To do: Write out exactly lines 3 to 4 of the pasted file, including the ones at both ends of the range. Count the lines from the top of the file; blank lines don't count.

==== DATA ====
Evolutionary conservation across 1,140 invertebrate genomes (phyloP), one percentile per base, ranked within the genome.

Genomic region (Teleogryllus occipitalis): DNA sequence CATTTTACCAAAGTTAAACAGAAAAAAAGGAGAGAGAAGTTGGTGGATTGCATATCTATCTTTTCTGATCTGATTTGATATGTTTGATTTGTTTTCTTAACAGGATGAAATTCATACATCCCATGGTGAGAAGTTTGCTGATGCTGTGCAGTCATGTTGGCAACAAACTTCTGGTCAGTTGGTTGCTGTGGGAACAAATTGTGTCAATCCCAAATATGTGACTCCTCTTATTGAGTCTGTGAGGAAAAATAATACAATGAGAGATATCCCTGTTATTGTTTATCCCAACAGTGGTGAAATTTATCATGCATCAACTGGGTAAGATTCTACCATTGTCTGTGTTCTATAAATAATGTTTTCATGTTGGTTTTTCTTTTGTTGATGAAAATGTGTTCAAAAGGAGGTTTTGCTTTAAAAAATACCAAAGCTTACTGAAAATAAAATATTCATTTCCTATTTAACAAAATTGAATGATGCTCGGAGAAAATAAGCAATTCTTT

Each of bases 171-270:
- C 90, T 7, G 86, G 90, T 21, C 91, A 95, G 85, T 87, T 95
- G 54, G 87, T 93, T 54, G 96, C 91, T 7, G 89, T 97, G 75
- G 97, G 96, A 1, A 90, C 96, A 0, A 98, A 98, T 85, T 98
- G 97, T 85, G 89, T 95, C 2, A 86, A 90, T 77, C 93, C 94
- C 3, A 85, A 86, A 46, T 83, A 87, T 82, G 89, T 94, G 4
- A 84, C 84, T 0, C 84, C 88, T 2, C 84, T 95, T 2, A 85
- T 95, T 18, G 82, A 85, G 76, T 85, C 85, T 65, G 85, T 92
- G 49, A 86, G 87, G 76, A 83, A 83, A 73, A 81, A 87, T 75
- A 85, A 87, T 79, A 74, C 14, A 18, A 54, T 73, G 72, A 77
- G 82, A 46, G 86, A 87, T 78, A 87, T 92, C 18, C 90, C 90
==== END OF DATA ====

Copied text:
Each of bases 171-270:
- C 90, T 7, G 86, G 90, T 21, C 91, A 95, G 85, T 87, T 95